African swine fever has decimated a quarter of the world’s pork, could cost the U.S. billions
African swine fever has been present for many decades, but it has been ravaging Asia and Europe recently. Industry leaders are worried about how the U.S. may be affected.
China is home to half of the world’s pig supply and African swine fever does not affect the health of humans, it can decimate a swine herd.
“With African swine fever our best estimates from Chinese data, as well as USDA and folks we got on the ground there, China’s lost roughly half of its pigs in its country. That’s at least a quarter of the worlds pork is no longer available because the pigs are no longer there,” Bill Even, the CEO of the National Pork Board, said.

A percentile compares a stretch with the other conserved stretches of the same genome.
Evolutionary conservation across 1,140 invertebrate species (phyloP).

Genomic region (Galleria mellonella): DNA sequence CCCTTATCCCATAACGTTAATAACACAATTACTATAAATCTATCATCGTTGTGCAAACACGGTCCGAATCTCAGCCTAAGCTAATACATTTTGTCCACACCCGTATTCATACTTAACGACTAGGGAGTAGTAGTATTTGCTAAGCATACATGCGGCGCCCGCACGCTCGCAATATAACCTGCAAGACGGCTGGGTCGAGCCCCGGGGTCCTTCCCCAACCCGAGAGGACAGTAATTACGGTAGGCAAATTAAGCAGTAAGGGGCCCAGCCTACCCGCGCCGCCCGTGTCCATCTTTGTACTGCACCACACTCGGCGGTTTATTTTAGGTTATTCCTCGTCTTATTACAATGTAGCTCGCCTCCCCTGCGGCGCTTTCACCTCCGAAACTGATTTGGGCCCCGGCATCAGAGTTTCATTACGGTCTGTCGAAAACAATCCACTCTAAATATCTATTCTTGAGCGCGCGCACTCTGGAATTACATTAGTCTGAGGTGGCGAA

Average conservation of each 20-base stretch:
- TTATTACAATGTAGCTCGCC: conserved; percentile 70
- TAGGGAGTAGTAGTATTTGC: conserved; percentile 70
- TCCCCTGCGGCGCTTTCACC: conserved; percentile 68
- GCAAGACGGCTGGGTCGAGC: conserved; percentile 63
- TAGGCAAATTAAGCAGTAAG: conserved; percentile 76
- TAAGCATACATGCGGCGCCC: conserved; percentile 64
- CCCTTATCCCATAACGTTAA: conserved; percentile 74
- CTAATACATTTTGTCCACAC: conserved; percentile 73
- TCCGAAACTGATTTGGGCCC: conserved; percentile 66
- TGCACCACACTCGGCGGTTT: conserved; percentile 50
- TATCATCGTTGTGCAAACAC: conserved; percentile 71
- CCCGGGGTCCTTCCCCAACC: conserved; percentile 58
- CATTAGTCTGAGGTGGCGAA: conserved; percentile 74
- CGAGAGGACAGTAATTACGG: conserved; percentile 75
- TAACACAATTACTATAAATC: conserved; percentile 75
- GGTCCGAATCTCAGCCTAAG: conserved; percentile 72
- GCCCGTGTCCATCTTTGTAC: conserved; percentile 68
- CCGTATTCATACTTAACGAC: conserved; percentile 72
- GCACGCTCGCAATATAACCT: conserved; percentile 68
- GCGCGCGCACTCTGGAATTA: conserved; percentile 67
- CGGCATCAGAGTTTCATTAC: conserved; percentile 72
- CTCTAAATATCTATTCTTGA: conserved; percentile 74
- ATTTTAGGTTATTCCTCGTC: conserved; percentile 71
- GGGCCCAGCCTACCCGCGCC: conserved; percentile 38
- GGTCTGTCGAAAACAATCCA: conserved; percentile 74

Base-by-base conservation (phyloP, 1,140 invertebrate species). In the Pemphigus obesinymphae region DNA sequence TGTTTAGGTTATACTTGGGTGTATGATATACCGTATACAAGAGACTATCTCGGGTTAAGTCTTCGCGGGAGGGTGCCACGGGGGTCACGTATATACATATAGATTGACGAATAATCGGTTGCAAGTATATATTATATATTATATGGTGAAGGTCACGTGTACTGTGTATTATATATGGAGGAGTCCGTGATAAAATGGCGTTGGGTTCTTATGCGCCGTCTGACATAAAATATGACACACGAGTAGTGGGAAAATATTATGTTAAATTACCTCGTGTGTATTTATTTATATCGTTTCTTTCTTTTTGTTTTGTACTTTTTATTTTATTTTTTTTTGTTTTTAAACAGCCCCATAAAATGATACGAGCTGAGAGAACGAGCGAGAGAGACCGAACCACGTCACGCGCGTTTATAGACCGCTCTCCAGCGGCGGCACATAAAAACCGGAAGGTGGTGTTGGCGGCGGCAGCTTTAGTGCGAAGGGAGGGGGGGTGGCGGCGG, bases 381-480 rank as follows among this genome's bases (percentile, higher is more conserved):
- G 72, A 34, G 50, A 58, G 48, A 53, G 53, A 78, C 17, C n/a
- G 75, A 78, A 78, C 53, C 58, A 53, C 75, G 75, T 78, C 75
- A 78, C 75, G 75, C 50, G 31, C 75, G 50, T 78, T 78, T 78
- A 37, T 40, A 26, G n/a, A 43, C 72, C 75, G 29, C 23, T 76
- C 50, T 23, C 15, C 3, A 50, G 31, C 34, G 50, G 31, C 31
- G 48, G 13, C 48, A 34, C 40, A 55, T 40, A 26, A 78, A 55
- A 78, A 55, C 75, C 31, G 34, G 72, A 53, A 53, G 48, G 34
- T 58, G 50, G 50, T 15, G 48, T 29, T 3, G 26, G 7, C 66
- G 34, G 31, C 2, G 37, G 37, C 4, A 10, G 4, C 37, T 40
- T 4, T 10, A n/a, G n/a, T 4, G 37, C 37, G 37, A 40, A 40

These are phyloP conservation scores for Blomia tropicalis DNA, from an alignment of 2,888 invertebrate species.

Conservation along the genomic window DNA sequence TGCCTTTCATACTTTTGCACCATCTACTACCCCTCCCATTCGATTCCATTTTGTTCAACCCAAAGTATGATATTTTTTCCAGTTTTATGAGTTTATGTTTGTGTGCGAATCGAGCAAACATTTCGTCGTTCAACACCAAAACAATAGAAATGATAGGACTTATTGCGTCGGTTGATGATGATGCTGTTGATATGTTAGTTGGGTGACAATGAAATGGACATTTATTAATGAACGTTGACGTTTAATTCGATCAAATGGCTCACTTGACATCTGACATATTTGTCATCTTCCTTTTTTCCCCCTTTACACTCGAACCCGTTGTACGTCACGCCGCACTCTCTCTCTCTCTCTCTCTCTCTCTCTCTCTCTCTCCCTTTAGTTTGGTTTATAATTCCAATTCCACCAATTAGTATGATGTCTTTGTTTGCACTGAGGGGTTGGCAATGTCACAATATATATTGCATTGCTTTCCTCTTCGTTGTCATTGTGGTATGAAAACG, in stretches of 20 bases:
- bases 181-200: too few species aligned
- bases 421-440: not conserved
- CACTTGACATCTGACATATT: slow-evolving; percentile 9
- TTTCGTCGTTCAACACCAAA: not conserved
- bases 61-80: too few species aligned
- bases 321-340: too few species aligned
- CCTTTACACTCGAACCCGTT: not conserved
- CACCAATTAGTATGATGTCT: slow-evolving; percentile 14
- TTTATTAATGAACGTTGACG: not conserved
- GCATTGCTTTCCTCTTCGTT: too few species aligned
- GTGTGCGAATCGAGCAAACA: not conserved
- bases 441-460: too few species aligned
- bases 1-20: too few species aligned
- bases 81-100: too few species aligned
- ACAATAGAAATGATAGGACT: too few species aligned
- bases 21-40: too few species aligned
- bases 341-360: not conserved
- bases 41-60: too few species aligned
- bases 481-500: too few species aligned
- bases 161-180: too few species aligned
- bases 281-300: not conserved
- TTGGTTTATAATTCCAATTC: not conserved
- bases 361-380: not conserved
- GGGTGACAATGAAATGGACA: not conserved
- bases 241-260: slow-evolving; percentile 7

Even says that a hit like that translates internationally into a call to action.
“We really have, I would say, an opportunity here and some would argue and obligation to be able to provide a nutritious, safe protein in the form of pork to global markets,” he said.
U.S. exports to China are up this year 131 percent in volume and 171 percent in value. Most recently, wild pigs in Germany tested positive for ASF.
“German pork market loss over a billion dollars in value in 24 hours when those international export markets closed, due to African swine fever,” Even said. “Not found in the commercial pork industry, but simply found in some wild pigs in the woods in eastern Germany. There’s an example of the volatility of the markets that we’re in.”
Thirty percent of the U.S. pork supply is exported. Even says that we face the same risks as Germany when it comes to the wild hog herd: “The pork industry slows down, arguably, we’re going to have 30 percent more product here in the United States that we have to chew through, and in a capitalist society like ours, prices will go to market clearing levels and it will not be good.”
He concludes that the result could be as much as $5-6 billion dollars in losses.